Myers – the Dawn of a New Era

By Dr Keith Horsley In   Issue Volume 16 No. 1 .

For both military medicine and for psychiatry, this paper is very important and even today there are lessons that can be taken from this work. There are interesting facets to all aspects of this article.
To begin with, the title of the article is important. Myers describes his paper as “a contribution to the study of shell shock”; this implies that there was already a broader debate underway of which the readers of The Lancet were aware. Note that there is no attempt to define shell shock or to describe the term. Myers writes in a manner that presumes that the term is known by his audience. Thus, although this is apparently the first written mention of shell shock in the journals, it seems that this was taking place within a wider debate that was presumably occurring in places like grand rounds and medical meetings at that time, of which no extant record can now be found.
The next important aspect is the date – February 13th 1915. While the First World War broke out in early August 1914, it took some time for the armies to join in battle, and the first major battles did not occur until September. Less than four months later, Myers was describing cases which he viewed as “a definite class among others arising from the effects of shell-shock.” It is noteworthy that in such a small amount of time this new condition had been accepted as valid diagnostic entity, to the point that Myers could use it in The Lancet without explanation or caveat. While examining the date, it is interesting to note the last date on Case Three is February the 1st, and that under Case One he mentions that “now” is February 1st; 12 days later Myers was in print. This was at a time when the physical publication process would have consumed considerable time. They knew about accelerated publication in those days. Even with this very tight publication timeline Myers obtained approval from his commanding officer to publish this article. Apparently, even for a condition as controversial and novel as shell shock, medical professionals in the British Army were given great freedom to publish as they saw fit.
It is also interesting to note how advanced was Myers in understanding the essential nature of the condition. While he does discuss the cases in terms of the physical effects of the explosion of the shell, he concludes that “the close relation of these cases to those of ‘hysteria’ appears fairly certain”. Thus, he has grasped that the injury suffered by these soldiers is a wound to the mind, rather than an injury to the nervous system. It is apparent that Myers had this insight even earlier, as he records that he had attempted to use hypnosis to treat Case One as early November 10th 1914.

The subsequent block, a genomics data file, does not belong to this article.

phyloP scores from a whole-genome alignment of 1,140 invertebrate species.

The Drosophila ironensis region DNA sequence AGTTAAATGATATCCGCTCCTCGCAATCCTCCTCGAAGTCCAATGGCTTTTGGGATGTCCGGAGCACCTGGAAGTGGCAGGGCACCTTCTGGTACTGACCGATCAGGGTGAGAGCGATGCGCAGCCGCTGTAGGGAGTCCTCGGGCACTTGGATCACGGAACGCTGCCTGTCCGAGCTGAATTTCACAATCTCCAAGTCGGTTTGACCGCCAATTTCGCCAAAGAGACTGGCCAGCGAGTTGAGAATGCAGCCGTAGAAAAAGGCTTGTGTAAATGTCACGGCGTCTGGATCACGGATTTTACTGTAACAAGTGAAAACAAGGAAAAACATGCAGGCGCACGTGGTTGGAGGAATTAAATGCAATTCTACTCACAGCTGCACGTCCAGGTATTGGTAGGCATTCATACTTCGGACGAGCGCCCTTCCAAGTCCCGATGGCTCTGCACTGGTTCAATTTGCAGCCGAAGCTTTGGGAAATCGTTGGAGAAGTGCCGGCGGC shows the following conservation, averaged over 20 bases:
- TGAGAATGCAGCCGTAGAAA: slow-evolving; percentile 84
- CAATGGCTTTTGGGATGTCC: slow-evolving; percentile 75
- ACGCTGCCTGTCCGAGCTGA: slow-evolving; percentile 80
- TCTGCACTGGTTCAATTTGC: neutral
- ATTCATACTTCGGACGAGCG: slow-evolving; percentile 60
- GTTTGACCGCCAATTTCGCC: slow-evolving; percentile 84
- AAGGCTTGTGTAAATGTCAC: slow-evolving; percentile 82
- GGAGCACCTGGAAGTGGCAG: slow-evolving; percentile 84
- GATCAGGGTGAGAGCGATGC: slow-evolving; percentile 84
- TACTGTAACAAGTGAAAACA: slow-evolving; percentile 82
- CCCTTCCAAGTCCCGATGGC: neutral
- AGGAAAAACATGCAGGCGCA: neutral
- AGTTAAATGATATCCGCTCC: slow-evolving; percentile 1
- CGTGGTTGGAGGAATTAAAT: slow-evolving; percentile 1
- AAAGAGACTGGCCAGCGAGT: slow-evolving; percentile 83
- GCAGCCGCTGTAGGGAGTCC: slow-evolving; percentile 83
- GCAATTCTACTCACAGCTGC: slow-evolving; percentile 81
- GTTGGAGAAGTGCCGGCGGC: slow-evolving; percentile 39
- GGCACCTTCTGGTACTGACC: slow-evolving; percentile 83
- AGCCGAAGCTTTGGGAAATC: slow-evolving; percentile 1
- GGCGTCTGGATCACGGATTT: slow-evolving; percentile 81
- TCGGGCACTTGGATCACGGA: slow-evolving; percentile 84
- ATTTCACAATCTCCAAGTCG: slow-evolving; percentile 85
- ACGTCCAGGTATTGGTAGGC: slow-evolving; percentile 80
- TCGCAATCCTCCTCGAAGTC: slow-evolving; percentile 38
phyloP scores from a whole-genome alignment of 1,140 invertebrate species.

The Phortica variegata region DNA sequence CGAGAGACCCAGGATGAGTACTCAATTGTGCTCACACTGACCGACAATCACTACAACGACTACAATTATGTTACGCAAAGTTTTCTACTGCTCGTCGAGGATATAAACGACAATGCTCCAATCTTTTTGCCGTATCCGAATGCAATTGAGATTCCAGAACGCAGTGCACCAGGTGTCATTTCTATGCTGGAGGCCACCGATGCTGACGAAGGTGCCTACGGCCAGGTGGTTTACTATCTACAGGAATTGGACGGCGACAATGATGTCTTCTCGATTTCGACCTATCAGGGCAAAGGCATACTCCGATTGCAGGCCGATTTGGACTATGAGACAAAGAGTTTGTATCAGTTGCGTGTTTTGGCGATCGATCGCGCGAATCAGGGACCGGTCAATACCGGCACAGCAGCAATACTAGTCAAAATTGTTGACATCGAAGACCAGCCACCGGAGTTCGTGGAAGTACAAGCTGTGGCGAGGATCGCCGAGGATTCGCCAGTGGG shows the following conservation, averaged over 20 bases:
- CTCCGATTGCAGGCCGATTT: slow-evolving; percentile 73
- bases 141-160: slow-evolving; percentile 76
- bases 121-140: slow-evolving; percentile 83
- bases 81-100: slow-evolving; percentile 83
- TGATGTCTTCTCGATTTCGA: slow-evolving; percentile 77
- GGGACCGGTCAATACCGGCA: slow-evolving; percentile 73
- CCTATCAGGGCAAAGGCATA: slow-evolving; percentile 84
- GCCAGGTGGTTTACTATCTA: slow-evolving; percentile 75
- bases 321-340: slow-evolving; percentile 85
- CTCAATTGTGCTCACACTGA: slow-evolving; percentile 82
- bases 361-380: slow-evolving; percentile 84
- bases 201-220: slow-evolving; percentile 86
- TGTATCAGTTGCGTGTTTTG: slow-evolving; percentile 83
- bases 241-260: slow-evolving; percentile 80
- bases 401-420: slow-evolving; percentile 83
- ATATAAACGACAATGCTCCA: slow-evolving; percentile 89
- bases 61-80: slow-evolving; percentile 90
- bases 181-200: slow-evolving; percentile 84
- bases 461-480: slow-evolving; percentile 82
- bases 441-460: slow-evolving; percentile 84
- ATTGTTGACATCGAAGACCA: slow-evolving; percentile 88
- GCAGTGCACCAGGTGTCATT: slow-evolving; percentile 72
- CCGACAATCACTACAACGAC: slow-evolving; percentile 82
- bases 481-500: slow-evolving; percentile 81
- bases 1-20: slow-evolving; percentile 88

Also impressive is Myers’ concern about memory. It is now accepted that disorders of memory are a central feature of post-traumatic mental illness. Myers measured and followed the memory disturbance in these patients.
Even more impressive is the clear description of the disruption to olfaction that occurred in these patients. Disruption to olfaction in patients with conditions such as PTSD is a subject of intense current research interest. It is perhaps a sad reflection of all of us who have worked in this field to learn that the first case-histories of post-combat malaise clearly and accurately record disruption to olfaction as a feature of the condition. One might ask what we have all been doing in the intervening ninety years. There are, of course, interesting reasons why Myers was able to make these insightful observations concerning olfaction. He worked at a time when modern psychiatry was still emerging, and although he is remembered for his contributions to psychiatry, he would have had a sound knowledge of neurology. The lack of separation between mind and body in those days allowed him to make observations that we are only now rediscovering.
There are some aspects of the paper that will sit uncomfortably with modern readership. The references to bowel motions, and the suggestion that a return to more regular defaecation was associated with a decrease in symptoms in Case Three, would be something that we would probably not fit in a case history today.  The paper is almost as important for what it does not say as for what is said. There are no references; Myers seems to have thought that he was entering into a virgin field. There is no discussion of or reference to the work of da Costa in North America forty years previously, following the American Civil War. As Hyams and his co-workers have pointed out, post-deployment syndromes have been described after most wars. It is our repeated folly to forget the achievements of past generations, and to need to relearn what has been previously forgotten. Let us hope that we have at last learnt not to forget what has previously been discovered.
Author’s affiliation: Australian Institute of Health and Welfare Contact author: Australian Institute of Health and Welfare, GPO Box 570, Canberra, ACT, Australia 2601 Email:

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